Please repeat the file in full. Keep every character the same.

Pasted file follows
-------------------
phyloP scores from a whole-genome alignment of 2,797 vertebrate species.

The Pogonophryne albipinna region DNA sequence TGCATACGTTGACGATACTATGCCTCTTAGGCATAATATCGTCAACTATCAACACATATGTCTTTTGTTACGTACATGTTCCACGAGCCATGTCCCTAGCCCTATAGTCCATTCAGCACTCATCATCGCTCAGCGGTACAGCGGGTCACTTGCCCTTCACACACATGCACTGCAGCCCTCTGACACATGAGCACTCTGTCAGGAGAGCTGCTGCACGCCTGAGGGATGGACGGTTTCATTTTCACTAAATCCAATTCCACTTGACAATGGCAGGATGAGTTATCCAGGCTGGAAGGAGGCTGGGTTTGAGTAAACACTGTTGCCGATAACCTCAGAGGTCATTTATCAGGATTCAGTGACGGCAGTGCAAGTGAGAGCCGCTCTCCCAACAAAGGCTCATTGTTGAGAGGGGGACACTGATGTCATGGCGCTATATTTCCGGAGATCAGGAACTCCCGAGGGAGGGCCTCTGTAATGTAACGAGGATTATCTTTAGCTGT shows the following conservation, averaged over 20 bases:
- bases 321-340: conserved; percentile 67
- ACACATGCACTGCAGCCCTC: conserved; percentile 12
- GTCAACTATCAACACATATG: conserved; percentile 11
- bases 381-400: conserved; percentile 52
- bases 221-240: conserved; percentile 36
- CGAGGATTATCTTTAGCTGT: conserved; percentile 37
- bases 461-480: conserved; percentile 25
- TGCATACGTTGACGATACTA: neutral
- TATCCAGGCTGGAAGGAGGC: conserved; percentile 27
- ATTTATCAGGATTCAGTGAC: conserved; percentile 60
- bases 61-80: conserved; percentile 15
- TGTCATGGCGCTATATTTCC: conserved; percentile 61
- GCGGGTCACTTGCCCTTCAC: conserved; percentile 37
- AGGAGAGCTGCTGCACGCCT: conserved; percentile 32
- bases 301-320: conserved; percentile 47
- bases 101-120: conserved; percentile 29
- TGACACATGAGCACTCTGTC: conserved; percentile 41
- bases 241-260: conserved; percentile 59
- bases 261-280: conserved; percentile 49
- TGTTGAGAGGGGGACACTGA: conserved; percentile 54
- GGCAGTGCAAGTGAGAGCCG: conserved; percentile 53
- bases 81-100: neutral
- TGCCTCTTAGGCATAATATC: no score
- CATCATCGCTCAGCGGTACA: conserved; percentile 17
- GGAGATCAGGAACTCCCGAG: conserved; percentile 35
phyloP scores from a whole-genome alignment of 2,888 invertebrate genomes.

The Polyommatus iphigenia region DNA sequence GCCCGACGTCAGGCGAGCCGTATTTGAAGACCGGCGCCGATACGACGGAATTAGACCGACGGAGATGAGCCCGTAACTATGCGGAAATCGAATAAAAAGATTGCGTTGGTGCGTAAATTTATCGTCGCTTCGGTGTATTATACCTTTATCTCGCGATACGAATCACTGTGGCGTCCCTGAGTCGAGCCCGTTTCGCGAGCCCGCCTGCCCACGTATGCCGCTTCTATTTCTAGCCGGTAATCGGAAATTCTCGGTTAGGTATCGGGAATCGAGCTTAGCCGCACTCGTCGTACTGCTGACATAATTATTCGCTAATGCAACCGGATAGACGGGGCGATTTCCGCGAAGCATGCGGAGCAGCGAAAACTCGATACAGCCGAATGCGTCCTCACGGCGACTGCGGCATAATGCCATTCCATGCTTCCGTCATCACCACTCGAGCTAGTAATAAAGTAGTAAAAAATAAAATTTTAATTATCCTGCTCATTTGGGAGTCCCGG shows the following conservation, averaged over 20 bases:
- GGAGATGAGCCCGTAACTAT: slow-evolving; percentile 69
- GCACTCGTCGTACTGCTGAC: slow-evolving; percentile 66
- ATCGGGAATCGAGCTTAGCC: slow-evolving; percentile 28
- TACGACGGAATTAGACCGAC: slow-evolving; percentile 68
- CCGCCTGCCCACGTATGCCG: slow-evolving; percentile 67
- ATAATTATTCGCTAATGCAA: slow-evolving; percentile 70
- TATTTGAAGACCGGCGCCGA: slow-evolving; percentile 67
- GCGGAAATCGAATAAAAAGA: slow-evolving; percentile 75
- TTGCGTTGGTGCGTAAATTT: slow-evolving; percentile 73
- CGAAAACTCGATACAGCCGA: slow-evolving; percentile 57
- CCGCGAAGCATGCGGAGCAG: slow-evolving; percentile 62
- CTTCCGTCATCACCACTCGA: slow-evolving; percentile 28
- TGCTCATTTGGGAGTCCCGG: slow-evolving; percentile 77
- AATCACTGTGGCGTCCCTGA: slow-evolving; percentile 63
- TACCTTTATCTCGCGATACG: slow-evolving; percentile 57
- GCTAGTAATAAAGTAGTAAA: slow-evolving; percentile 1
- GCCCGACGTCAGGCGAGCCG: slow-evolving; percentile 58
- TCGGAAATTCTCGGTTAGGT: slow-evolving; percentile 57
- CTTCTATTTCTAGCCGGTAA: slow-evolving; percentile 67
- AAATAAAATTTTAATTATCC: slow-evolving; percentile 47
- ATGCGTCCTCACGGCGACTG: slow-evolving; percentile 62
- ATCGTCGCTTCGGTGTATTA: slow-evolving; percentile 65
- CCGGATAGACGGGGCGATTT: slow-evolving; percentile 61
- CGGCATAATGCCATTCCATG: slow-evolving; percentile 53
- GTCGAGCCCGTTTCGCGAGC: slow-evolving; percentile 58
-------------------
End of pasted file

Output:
phyloP scores from a whole-genome alignment of 2,797 vertebrate species.

The Pogonophryne albipinna region DNA sequence TGCATACGTTGACGATACTATGCCTCTTAGGCATAATATCGTCAACTATCAACACATATGTCTTTTGTTACGTACATGTTCCACGAGCCATGTCCCTAGCCCTATAGTCCATTCAGCACTCATCATCGCTCAGCGGTACAGCGGGTCACTTGCCCTTCACACACATGCACTGCAGCCCTCTGACACATGAGCACTCTGTCAGGAGAGCTGCTGCACGCCTGAGGGATGGACGGTTTCATTTTCACTAAATCCAATTCCACTTGACAATGGCAGGATGAGTTATCCAGGCTGGAAGGAGGCTGGGTTTGAGTAAACACTGTTGCCGATAACCTCAGAGGTCATTTATCAGGATTCAGTGACGGCAGTGCAAGTGAGAGCCGCTCTCCCAACAAAGGCTCATTGTTGAGAGGGGGACACTGATGTCATGGCGCTATATTTCCGGAGATCAGGAACTCCCGAGGGAGGGCCTCTGTAATGTAACGAGGATTATCTTTAGCTGT shows the following conservation, averaged over 20 bases:
- bases 321-340: conserved; percentile 67
- ACACATGCACTGCAGCCCTC: conserved; percentile 12
- GTCAACTATCAACACATATG: conserved; percentile 11
- bases 381-400: conserved; percentile 52
- bases 221-240: conserved; percentile 36
- CGAGGATTATCTTTAGCTGT: conserved; percentile 37
- bases 461-480: conserved; percentile 25
- TGCATACGTTGACGATACTA: neutral
- TATCCAGGCTGGAAGGAGGC: conserved; percentile 27
- ATTTATCAGGATTCAGTGAC: conserved; percentile 60
- bases 61-80: conserved; percentile 15
- TGTCATGGCGCTATATTTCC: conserved; percentile 61
- GCGGGTCACTTGCCCTTCAC: conserved; percentile 37
- AGGAGAGCTGCTGCACGCCT: conserved; percentile 32
- bases 301-320: conserved; percentile 47
- bases 101-120: conserved; percentile 29
- TGACACATGAGCACTCTGTC: conserved; percentile 41
- bases 241-260: conserved; percentile 59
- bases 261-280: conserved; percentile 49
- TGTTGAGAGGGGGACACTGA: conserved; percentile 54
- GGCAGTGCAAGTGAGAGCCG: conserved; percentile 53
- bases 81-100: neutral
- TGCCTCTTAGGCATAATATC: no score
- CATCATCGCTCAGCGGTACA: conserved; percentile 17
- GGAGATCAGGAACTCCCGAG: conserved; percentile 35
phyloP scores from a whole-genome alignment of 2,888 invertebrate genomes.

The Polyommatus iphigenia region DNA sequence GCCCGACGTCAGGCGAGCCGTATTTGAAGACCGGCGCCGATACGACGGAATTAGACCGACGGAGATGAGCCCGTAACTATGCGGAAATCGAATAAAAAGATTGCGTTGGTGCGTAAATTTATCGTCGCTTCGGTGTATTATACCTTTATCTCGCGATACGAATCACTGTGGCGTCCCTGAGTCGAGCCCGTTTCGCGAGCCCGCCTGCCCACGTATGCCGCTTCTATTTCTAGCCGGTAATCGGAAATTCTCGGTTAGGTATCGGGAATCGAGCTTAGCCGCACTCGTCGTACTGCTGACATAATTATTCGCTAATGCAACCGGATAGACGGGGCGATTTCCGCGAAGCATGCGGAGCAGCGAAAACTCGATACAGCCGAATGCGTCCTCACGGCGACTGCGGCATAATGCCATTCCATGCTTCCGTCATCACCACTCGAGCTAGTAATAAAGTAGTAAAAAATAAAATTTTAATTATCCTGCTCATTTGGGAGTCCCGG shows the following conservation, averaged over 20 bases:
- GGAGATGAGCCCGTAACTAT: slow-evolving; percentile 69
- GCACTCGTCGTACTGCTGAC: slow-evolving; percentile 66
- ATCGGGAATCGAGCTTAGCC: slow-evolving; percentile 28
- TACGACGGAATTAGACCGAC: slow-evolving; percentile 68
- CCGCCTGCCCACGTATGCCG: slow-evolving; percentile 67
- ATAATTATTCGCTAATGCAA: slow-evolving; percentile 70
- TATTTGAAGACCGGCGCCGA: slow-evolving; percentile 67
- GCGGAAATCGAATAAAAAGA: slow-evolving; percentile 75
- TTGCGTTGGTGCGTAAATTT: slow-evolving; percentile 73
- CGAAAACTCGATACAGCCGA: slow-evolving; percentile 57
- CCGCGAAGCATGCGGAGCAG: slow-evolving; percentile 62
- CTTCCGTCATCACCACTCGA: slow-evolving; percentile 28
- TGCTCATTTGGGAGTCCCGG: slow-evolving; percentile 77
- AATCACTGTGGCGTCCCTGA: slow-evolving; percentile 63
- TACCTTTATCTCGCGATACG: slow-evolving; percentile 57
- GCTAGTAATAAAGTAGTAAA: slow-evolving; percentile 1
- GCCCGACGTCAGGCGAGCCG: slow-evolving; percentile 58
- TCGGAAATTCTCGGTTAGGT: slow-evolving; percentile 57
- CTTCTATTTCTAGCCGGTAA: slow-evolving; percentile 67
- AAATAAAATTTTAATTATCC: slow-evolving; percentile 47
- ATGCGTCCTCACGGCGACTG: slow-evolving; percentile 62
- ATCGTCGCTTCGGTGTATTA: slow-evolving; percentile 65
- CCGGATAGACGGGGCGATTT: slow-evolving; percentile 61
- CGGCATAATGCCATTCCATG: slow-evolving; percentile 53
- GTCGAGCCCGTTTCGCGAGC: slow-evolving; percentile 58